Canadian-based pharmaceutical company Antibe Therapeutics has successfully completed its Phase II clinical trial of ATB-346 to treat osteoarthritis (OA).

ATB-346 is a non-steroidal, anti-inflammatory drug (NSAID) consisting of a hydrogen sulfide-releasing derivative of naproxen, which has been validated as gastrointestinal-safe derivative of aspirin.

The Phase II clinical trial involved 12 patients with OA of the knee who were administered with 250mg of ATB-346 for ten days on a daily basis.

The ATB-346 dosage contained one-sixth of the typical daily dose of naproxen generally used to treat OA.

"The enhanced effectiveness of ATB-346 as compared to the market-leading drugs for osteoarthritis was a pleasant surprise."

The patients kept a record of the intensity of their pain before starting the study and on the fourth and the tenth day of the treatment.

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The Western Ontario and McMaster Universities Arthritis Index (WOMAC) pain scale, which is considered as the gold standard in arthritis clinical trials, was used to measure the benefit offered by ATB-346.

The dosage was proven effective in reducing pain and exhibited equal or better therapeutic ability than the existing treatment of naproxen or celecoxib.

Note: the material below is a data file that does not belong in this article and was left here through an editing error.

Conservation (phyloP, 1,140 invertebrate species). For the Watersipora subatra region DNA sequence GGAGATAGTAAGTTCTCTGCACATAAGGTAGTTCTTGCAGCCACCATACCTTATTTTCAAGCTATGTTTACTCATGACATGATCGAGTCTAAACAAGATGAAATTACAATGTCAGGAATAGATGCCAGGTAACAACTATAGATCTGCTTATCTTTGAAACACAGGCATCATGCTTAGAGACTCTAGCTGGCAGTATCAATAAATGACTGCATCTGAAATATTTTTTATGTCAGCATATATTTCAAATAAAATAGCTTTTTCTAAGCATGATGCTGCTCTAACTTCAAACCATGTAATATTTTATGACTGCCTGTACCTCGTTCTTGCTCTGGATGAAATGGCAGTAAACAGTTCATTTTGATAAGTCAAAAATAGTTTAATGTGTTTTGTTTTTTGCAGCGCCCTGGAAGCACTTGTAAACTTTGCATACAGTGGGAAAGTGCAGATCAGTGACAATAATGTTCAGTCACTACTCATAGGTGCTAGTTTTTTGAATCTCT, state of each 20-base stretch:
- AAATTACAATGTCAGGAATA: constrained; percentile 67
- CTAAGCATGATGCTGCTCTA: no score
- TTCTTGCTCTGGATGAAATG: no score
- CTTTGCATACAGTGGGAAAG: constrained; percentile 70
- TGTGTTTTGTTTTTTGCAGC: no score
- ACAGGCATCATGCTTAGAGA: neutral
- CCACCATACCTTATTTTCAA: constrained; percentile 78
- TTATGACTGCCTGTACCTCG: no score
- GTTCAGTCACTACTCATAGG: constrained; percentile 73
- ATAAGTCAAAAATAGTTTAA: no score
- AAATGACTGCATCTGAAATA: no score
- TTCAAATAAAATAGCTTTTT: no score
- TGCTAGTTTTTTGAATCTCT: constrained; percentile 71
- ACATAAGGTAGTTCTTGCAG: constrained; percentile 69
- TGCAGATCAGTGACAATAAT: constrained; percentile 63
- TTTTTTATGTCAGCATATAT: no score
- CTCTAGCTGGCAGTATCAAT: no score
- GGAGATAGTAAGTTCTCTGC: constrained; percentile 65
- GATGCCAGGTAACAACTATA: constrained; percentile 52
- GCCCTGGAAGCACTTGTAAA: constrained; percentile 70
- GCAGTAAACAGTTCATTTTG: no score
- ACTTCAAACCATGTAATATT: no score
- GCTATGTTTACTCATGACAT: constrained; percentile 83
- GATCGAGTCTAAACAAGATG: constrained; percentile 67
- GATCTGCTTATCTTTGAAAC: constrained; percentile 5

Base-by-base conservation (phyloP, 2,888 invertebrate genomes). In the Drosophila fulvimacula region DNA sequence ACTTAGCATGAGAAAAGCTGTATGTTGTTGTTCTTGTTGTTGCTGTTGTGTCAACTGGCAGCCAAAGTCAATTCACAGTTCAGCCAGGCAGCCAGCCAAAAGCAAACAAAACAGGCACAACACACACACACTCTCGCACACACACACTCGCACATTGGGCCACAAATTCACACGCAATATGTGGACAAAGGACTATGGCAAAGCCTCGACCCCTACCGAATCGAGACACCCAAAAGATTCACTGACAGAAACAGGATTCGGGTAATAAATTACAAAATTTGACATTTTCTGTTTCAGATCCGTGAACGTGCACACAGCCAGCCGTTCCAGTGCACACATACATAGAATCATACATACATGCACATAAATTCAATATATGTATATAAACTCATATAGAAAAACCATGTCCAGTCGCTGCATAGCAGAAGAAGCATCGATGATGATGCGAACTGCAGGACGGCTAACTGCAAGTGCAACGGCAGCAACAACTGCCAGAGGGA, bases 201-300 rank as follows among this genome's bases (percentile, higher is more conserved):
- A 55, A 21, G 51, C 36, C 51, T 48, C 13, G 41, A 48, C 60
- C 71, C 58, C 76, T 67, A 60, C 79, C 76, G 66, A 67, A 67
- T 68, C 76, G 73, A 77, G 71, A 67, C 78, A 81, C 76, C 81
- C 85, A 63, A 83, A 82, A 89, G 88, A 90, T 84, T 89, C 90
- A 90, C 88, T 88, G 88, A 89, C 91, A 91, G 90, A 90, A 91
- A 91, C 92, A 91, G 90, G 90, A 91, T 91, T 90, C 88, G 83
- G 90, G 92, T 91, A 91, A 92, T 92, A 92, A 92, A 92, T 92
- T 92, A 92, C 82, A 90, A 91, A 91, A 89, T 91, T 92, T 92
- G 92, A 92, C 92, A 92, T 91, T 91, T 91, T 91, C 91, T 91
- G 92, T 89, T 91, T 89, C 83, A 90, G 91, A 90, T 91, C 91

The drug had also demonstrated safety and tolerability after being administered to the patients.

Antibe chief scientific officer John Wallace said: “In this trial, a once-daily dose of ATB-346 produced a reduction of the WOMAC pain score of 4.3 units on day four, increasing to 7.6 units on day ten, with a very high level of statistical significance in comparison to baseline pain (p<0.001).

“The enhanced effectiveness of ATB-346 as compared to the market-leading drugs for osteoarthritis was a pleasant surprise, particularly considering the low dose of ATB-346 that was used.”

According to Antibe CEO Dan Legault, the company is planning to undertake clinical trials to test the efficacy of ATB-346 against OA while being administered in lower dosages.